A year after what various sectors of society referred to as the “Day of Infamy”, Brazil is suffering the dire consequences of the parliamentary-judicial coup perpetrated against constitutional President Dilma Rousseff.
On April 17, 2016, alleging the most implausible reasons, 367 federal deputies supported the decision to initiate an impeachment process against the president, elected by more than 54 million Brazilians, with no grounds to support the “crime of responsibility” she was charged with.
One of the last legislators to vote against the request for impeachment, the magazine Anfibia noted at the time, described the process as an indirect vote led by a “thief”, (Eduardo) Cunha, and a traitor, (Michel) Temer, with the purpose of annulling the popular vote of October 5, 2014.
Meanwhile, liberation theologian Leonardo Boff stressed that this was a trial with strong political overtones, with no credible legal grounds, thus in violation of the constitutional provision, while also questioning the responsibility of the Supreme Federal Court (STF) “for having allowed this act which embarrassed us nationally and internationally.”
The process initiated in the Chamber of Deputies (lower house) – and whose main promoter, the former president of this body, Eduardo Cunha, was later sentenced to 15 years for corruption and tax evasion – significantly disrupted Dilma’s second term and resulted in her (“decorative”, in his own words) vice president, Michel Temer, taking hold of government.
“Outside of democracy, we will only have chaos and permanent uncertainty,” former president Luiz Inacio Lula da Silva warned then, and events have since proved him right.
Temer formed a cabinet without any women or Black politicians, with several of its members implicated in the corruption accusations of the Lava Jato operation (some, such as the president of the ruling Brazilian Democratic Movement Party, PMDB, Romeró Jucá, didn’t even last there a month), and that with the promise of pushing the economy forward, launched a neoliberal program rejected four times at the polls.
Thus, what analysts describe as the biggest blow to the social rights established in the 1988 Constitution was approved: the Proposed Constitutional Amendment 55 (PEC 55), which limits the growth of public spending to the rate of inflation for 20 years.
The “evil” PEC for some, and “the end of the world” for others, “will irreparably impact the protection networks developed in recent years by the Brazilian state, accentuating inequalities,” warned the Institute for Applied Economic Research (IPEA).
According to the IPEA, as a result of the new tax system, social program investment will see a drop of some 868 billion reals (more than $270 billion dollars), while in the health sector the shortfall will be 743 billion reals (about 232 billion USD).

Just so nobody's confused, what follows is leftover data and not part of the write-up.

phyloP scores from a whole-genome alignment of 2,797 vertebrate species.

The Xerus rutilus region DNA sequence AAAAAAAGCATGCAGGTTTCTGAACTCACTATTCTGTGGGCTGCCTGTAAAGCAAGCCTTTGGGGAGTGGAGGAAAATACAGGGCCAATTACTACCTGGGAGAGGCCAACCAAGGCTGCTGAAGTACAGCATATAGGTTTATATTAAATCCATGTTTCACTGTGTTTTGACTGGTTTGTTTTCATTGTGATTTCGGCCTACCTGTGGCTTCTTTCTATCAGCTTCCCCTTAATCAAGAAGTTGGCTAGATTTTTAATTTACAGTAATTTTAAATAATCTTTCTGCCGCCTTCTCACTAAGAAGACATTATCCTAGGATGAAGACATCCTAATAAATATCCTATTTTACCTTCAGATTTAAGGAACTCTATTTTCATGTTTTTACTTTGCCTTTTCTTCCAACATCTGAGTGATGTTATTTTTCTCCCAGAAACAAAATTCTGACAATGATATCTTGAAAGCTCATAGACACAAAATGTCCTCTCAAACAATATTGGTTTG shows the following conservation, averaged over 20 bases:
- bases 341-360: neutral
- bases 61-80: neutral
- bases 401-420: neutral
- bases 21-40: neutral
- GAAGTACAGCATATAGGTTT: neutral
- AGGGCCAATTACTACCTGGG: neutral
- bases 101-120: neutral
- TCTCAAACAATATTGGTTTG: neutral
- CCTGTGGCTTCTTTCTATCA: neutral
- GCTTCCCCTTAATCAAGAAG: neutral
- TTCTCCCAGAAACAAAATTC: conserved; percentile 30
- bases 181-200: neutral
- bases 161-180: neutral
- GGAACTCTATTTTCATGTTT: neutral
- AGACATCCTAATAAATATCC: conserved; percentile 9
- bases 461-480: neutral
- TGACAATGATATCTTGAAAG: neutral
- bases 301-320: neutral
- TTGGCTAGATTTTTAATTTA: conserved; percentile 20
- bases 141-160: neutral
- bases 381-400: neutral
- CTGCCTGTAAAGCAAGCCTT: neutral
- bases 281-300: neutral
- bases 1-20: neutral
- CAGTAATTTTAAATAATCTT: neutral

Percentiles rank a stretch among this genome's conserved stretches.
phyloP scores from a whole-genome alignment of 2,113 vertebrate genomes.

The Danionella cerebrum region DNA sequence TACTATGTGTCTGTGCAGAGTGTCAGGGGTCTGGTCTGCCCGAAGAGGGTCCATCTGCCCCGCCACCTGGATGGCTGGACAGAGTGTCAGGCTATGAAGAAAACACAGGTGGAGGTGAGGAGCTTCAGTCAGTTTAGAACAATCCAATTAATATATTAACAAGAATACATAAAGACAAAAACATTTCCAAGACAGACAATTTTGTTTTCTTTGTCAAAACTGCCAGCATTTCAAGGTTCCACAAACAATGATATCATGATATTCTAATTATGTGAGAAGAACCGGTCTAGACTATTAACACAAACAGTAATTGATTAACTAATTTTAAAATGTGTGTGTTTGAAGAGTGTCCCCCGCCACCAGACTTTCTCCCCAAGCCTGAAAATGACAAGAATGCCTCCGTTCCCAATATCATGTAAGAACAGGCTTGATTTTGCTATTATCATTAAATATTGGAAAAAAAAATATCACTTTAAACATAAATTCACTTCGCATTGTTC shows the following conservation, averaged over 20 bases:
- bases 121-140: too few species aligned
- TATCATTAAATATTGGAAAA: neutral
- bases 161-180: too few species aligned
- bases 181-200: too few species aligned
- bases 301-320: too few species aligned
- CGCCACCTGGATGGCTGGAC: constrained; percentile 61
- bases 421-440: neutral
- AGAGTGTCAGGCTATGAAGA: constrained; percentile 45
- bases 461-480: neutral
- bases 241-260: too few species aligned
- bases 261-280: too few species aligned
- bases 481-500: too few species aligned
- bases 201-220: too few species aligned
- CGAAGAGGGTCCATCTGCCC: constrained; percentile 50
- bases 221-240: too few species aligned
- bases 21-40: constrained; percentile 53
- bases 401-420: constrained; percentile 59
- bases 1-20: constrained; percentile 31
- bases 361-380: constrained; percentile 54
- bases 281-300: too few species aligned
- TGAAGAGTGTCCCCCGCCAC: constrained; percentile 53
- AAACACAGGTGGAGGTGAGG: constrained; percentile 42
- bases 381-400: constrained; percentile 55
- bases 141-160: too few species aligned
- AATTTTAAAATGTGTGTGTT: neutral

The PEC 55 was followed by two similar proposals, also promoted by Temer, which generated widespread popular rejection: reforms to the pension system and for increased labor flexibility; both of which are currently being considered by the Chamber of Deputies.
This, without forgetting the swift enactment of the legislation that extends outsourcing to all activities and which, according to trade union federations, far from promoting and protecting employment – as the government claims – makes it even more precarious at a time when the unemployment rate is at his highest ever level.
Contrary to his job recovery promises, Temer today faces Brazil’s highest historical unemployment rate, with a total of 13.5 million unemployed.
During the December 2016 – February 2017 quarter, the number of unemployed persons increased by 11.7% (representing more than 1.4 million people) as compared to the previous quarter from September-November, 2016. This represents a 30.6% increase (more than 3.2 million more unemployed) as compared to December 2015 – February 2016, according to the Brazilian Institute of Geography and Statistics.
The economy shows no clear signs of recovery and by late March the financial market had again revised 2017 GDP growth forecasts downward to just 0.47%.
This came as no surprise. According to a survey conducted by the Unified Workers’ Federation (CUT) and the Vox Populi Institute, the results of which were revealed two weeks ago, only 5% of Brazilians rate Temer’s government positively, while 68% rate the executive’s performance negatively and 28% as regular.
In a talk at Princeton University on April 13, Dilma Rousseff denounced the neoliberal, elitist, technocratic and undemocratic nature of the coup that cut short her constitutional mandate, and made clear that this had resulted in rising inequality across Brazil.
There is absolute paralysis faced with everything that is happening, as those who committed the coup now have no idea what to do, she stressed.